"Kyrgyz bride theft goes awry"
In 1999, BBC correspondent Sue Lloyd-Roberts traveled to Kyrgyzstan, where she witnessed the reaction of an unsuspecting young woman as the women of the would-be groom's house tried to place a headscarf on her head, thereby sealing her fate. Through intervention by Lloyd-Roberts and her translator, the girl's mother soon arrived and rescued her daughter. Streaming video of the correspondent's report can also be found here. (BBC News, "From our own correspondent -- Kyrgyz bride theft goes awry," March 22, 1999)

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Women's Rights/Human Rights


"Foundations for Gender Equality Firmly Established in Kyrgyzstan, According to Women's Anti-Discrimination Committee"
This January 2004 United Nations press release summarizes the findings of meetings called by the international Committee on the Elimination of Discrimination Against Women to discuss the status of the Kyrgyz government's efforts to end various forms of violence and discrimination against women, including bride kidnapping.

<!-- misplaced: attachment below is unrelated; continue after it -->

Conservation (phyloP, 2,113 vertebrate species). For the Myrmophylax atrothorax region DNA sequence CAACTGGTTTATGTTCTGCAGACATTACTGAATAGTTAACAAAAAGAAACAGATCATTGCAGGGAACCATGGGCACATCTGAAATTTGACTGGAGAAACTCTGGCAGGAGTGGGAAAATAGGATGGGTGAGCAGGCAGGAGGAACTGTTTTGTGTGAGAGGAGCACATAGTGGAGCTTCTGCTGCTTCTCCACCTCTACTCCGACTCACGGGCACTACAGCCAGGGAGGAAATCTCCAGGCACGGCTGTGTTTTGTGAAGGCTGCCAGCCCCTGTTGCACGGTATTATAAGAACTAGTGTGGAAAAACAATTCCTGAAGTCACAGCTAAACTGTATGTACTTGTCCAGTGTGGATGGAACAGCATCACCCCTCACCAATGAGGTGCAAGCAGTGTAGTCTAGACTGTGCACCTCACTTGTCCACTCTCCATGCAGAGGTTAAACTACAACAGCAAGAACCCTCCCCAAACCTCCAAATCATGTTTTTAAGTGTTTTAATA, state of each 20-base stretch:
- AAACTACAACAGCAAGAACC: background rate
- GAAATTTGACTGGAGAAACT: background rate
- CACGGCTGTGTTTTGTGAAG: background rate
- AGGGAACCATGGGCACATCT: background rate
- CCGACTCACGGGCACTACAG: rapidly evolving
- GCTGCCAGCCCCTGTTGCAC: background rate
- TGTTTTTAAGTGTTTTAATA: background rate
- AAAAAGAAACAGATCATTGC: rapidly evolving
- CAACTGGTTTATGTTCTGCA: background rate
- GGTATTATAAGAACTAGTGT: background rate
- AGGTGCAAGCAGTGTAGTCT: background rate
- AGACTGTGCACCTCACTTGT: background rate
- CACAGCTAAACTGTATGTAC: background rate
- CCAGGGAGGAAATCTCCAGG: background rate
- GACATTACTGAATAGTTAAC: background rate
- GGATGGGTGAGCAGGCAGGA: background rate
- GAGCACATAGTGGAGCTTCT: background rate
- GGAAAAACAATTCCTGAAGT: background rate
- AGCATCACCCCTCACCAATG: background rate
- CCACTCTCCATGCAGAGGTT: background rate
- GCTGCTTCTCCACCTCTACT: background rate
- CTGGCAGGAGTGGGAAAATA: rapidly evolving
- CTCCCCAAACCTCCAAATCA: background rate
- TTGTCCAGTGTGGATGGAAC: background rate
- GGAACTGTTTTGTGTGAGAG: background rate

"Kyrgyz Women Tell U.N. They Lack Basic Rights"
In January 2004, seven NGOs in Kyrgyzstan presented a report on the condition of women to the Committee on Elimination of Discrimination Against Women at the United Nations. According to the NGOs' representative, the Kyrgyz government has failed to substantively meet its obligations under the U.N.'s Convention on the Elimination of All Forms of Discrimination Against Women, providing little more than lip service to the promotion of gender equality in the country. (Women's E-News, Ginger Adams Otis, January 18, 2004)